• Fertilize cool season lawns, bluegrass and tall fescue, with Ferti-lome Winterizer. This is optional if you have fertilized in September. This fertilizer is taken up by the roots but is not used until the following spring. Water fertilizer in.
• Spray for broadleaf weeds if they are a problem. Remember temperature is important for chemicals to work and react properly. Spray on a day that is at least 50 degrees. Rain or irrigation within 24 hours reduces effectiveness.
• K-State Update: Early November is the most effective time to control broadleaf weeds in lawns. Dandelions usually produce a flush of new plants in late September, and the winter annual weeds henbit and chickweed should have germinated in October. Even established dandelions are more easily controlled now than in the spring because they are actively moving materials from the top portion of the plant to the roots. Herbicides will translocate to the roots as well and will kill the plant from the roots up. Be sure to choose a day that is 50 degrees or higher. The better the weed is growing, the more weed killer will be moved from the leaves to the roots. Cold temperatures will slow or stop this process. Weed Free Zone is a relatively new herbicide. It gives a quicker response and will work better when temperatures are below 50 degrees. (Ward Upham)
• Rake fallen leaves from the lawn to prevent winter suffocation.
• If needed, water turf so its starts winter with ample moisture.
• Continue to mow into the fall at 2 to 3 inches.


• Take a soil test and make needed adjustments this fall.
• Till garden soil and add organic matter.

Vegetables and Fruits

• Sort apples in storage and remove spoiled fruit.
• Clean and remove fallen fruit from around trees to reduce insects and disease next year.
• Protect trunks of fruit trees from rabbit damage with tree wraps.


• Remove frost killed annuals. Till flowerbeds and add organic matter to improve soil tilth. Plant spring flowering bulbs!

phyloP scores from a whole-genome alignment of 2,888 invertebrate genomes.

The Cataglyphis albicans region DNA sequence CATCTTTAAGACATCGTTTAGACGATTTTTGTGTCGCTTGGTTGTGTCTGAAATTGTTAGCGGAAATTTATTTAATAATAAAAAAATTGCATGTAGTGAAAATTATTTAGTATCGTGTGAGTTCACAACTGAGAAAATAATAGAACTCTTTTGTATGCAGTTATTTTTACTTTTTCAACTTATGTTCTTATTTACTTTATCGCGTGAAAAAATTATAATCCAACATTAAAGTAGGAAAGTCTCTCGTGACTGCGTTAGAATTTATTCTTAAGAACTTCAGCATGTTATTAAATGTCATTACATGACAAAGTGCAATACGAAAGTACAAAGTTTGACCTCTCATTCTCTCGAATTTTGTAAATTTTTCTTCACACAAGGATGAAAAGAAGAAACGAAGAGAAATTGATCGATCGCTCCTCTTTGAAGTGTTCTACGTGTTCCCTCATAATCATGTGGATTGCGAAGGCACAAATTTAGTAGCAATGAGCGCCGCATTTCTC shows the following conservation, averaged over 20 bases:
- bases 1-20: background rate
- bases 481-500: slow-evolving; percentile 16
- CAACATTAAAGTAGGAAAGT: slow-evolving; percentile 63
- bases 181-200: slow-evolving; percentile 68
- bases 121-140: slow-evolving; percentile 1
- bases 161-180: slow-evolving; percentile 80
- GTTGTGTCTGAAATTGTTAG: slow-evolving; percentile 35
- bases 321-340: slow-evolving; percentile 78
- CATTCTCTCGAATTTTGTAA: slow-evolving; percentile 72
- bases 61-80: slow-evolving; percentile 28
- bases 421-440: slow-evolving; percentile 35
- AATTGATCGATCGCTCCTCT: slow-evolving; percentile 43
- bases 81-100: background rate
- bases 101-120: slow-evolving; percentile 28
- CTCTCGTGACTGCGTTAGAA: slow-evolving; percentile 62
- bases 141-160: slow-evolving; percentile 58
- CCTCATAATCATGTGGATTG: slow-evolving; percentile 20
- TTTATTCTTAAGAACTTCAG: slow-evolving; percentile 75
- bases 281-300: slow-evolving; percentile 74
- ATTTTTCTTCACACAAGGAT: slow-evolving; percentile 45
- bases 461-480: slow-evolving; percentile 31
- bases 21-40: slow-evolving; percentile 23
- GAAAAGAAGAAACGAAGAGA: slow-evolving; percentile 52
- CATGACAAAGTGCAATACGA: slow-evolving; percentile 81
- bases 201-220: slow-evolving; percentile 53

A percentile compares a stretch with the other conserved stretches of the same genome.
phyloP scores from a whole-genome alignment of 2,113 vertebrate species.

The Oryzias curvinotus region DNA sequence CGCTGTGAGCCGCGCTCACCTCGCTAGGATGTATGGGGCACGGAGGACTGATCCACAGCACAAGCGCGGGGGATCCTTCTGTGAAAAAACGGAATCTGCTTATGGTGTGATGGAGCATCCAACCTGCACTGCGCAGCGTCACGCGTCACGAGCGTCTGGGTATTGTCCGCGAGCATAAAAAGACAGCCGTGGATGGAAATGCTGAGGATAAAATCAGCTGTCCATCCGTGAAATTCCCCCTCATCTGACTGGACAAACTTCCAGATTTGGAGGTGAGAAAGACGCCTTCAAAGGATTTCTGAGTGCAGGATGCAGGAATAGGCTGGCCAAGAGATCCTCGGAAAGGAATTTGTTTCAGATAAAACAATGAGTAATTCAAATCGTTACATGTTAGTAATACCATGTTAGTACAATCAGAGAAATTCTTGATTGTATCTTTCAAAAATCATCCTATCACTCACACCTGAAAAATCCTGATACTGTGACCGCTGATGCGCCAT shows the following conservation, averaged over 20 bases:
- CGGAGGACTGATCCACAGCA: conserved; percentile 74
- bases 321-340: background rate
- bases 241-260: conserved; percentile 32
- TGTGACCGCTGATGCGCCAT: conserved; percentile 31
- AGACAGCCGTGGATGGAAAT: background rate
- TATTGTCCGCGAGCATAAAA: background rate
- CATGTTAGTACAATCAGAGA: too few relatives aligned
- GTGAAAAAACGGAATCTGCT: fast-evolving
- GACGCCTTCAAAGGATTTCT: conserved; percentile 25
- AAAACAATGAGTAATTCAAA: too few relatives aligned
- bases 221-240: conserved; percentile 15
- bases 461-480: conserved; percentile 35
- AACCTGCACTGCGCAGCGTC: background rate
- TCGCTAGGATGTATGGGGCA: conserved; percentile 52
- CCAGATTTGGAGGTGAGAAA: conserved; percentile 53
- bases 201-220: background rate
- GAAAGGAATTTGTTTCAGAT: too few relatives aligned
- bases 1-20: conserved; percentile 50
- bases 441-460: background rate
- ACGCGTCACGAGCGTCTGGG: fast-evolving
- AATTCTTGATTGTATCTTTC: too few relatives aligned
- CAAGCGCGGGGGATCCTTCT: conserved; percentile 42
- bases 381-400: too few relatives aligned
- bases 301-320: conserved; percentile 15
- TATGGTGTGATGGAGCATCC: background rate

• Remove frost-killed annuals.
• Till annual flower beds and add organic matter to improve soil.
• Continue to plant spring flowering bulbs.
• Depending on your gardening style, leave or cut back perennial stalks to 4 to 6 inches.
• Apply a winter mulch to perennials and roses after several hard freezes.

time to cut back hostas

Trees and Shrubs

• Everything should be going dormant for the winter. Make sure trees and shrubs are well watered before the ground freezes. Make sure tender roses have mulch protection. The Carpet Roses or Knock-out Roses do not require additional mulch. Trim very tall roses down to 3′ to prevent breakage from winter winds.
• Spray ‘Wilt Pruf’ on Boxwood, Holly, Dwarf Alberta Spruce, Azaleas, Rhododendrons, (broadleaf evergreens) and climbing rose canes, around Thanksgiving. This will provide a waxy protective layer that will prevent browning. It is an anti-transpirant that will reduce moisture loss when plants are under winter stress and keeps them from shriveling to reduce surface area.
• Clean up the rose bed to help reduce disease next season. Cut back tall rose canes to 24 inches to prevent winter breakage.
• Water newly planted trees and shrubs.
• Plant new trees and shrubs.
• Rake leaves and place in compost pile.
• Check mulch layers and replenish.

wrap young trees to prevent sunscald


• Prune dead or hazardous limbs.
• Wait to prune spring flowering trees and shrubs until after bloom.


• Clean and oil garden tools, sprayers, and other equipment. Store them for winter.
• Drain garden hoses and sprinklers and store indoors for increased life. If you decide to leave them outside, unscrew them from the faucets.
• If fuel is to remain in power equipment, add fuel stabilizer. Otherwise, drain gas from power equipment for winter storage. Make any needed repairs.
• Protect ornamental and fruit trees and young plants from rabbit damage by wrapping or enclosing in wire screen.
• Start a compost pile with fall leaves.
• Turn compost pile to hasten breakdown.
• Start planning for next year.

This information is brought to you from Nadine Champlin, Designer, Grimms Gardens; and Johnson County K-State Research and Extension.

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